“In the end, it can be argued convincingly that the Testimonium Flavianum as a whole is a forgery and therefore does not provide evidence for a historical Jesus of Nazareth crucified during the reign of Pontius Pilate.” – D.M. Murdock
The passage about Jesus Christ in Jewish historian Josephus’s writings (Antiquities 18.3.3/63) has been debated for centuries, as concerns its authenticity totally, partially or not at all. This brief Testimonium Flavianum (TF) is put forth by Christian apologists as the “best evidence” for the historicity of Jesus, but it has been declared many times to be a forgery in toto. A recent study by a renowned linguist confirms this analysis of the entire passage as an interpolation by a Christian scribe, likely during the fourth century.
The most popular view of the Testimonium these days among critical scholars is the “partial interpolation theory,” which posits that a number of Christian-sounding phrases were inserted into the passage, which is nonetheless original to Josephus. Nevertheless, many scholars, historians, researchers and writers over the past centuries have held to the analysis that the Testimonium in toto is an interpolation into the text by a later Christian hand.
Most of the reasons for questioning the TF’s authenticity can be found in my book Who Was Jesus? and articles “The Jesus Forgery: Josephus Untangled” and “Does Josephus prove a historical Jesus?” Suffice it to say that there are a dozen or so scientific and convincing arguments against authenticity, including its abrupt introduction into the text and its omission in early Christian writings, as well as its pious language.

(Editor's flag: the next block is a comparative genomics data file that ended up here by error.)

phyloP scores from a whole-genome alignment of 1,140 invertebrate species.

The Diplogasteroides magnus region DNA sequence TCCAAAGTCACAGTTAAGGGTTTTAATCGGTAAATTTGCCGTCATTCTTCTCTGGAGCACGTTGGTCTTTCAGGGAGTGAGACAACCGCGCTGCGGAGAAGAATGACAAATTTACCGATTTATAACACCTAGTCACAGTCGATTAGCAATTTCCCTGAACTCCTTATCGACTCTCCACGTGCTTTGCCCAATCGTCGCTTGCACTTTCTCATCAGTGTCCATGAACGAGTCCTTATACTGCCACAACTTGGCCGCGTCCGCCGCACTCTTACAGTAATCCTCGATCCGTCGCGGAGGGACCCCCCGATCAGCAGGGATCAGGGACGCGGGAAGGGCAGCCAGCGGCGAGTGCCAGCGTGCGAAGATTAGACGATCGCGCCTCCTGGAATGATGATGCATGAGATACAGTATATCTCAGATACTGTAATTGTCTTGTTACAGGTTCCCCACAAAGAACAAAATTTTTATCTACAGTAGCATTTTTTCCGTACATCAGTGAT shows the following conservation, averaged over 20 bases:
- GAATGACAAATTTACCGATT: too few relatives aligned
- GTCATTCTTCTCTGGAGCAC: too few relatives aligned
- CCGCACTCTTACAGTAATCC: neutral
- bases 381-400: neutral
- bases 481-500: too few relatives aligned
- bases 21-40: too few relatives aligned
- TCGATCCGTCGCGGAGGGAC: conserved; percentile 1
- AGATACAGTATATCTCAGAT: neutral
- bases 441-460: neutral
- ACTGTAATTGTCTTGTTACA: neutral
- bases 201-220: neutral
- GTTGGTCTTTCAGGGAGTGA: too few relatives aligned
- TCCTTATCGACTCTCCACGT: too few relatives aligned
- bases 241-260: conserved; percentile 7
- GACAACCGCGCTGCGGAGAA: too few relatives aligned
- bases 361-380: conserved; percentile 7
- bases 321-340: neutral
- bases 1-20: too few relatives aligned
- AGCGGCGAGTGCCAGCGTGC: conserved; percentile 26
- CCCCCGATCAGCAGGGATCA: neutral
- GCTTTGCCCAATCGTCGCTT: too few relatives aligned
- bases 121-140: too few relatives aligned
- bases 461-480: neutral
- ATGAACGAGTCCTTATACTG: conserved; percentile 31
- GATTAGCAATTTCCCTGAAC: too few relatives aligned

However, this pious language is not simply part of the supposed Christian insertions postulated by the partial interpolation theory but is present in the entire passage. The recent linguistic examination of the Testimonium’s original Greek shows the assessment of the entire passage as an interpolation to be correct, as it gives other scientific reasons to view the whole TF as a Christian profession of faith, rather than a report by a sober historian.
The author of this study published in 2014 is a professor of Humanities at Carnegie Mellon University, Dr. Paul J. Hopper, a longtime scholar who has been publishing peer-reviewed articles in journals for over 40 years. Hopper’s linguistic analysis of the TF in his article “A Narrative Anomaly in Josephus” is definitive and adds significantly to the numerous other arguments against the passage’s authenticity evinced over the centuries.
In this regard, Hopper comments:
It is suggested that the Jesus passage is close in style and content to the creeds that were composed two to three centuries after Josephus.
He further explains:
The Testimonium itself is, when compared to the surrounding episodes, unusually short. Its very brevity is a suspicious feature, one that has led some defenders of its authenticity to suggest that while parts of the text are genuinely Josephan, the text has been tampered with by later Christians wanting to erase scandalous content.… In fact, however, the syntax of the Testimonium does not display the kinds of discontinuities we might expect to find if substantial changes such as major deletions or insertions had been made.
Here the linguist states that the syntax or arrangement of words and phrases of the TF shows no sign of either removals or insertions, the former put forth to explain the TF’s brevity and the latter as in the partial interpolation theory.
After discussing the history of TF criticism, Hopper concludes: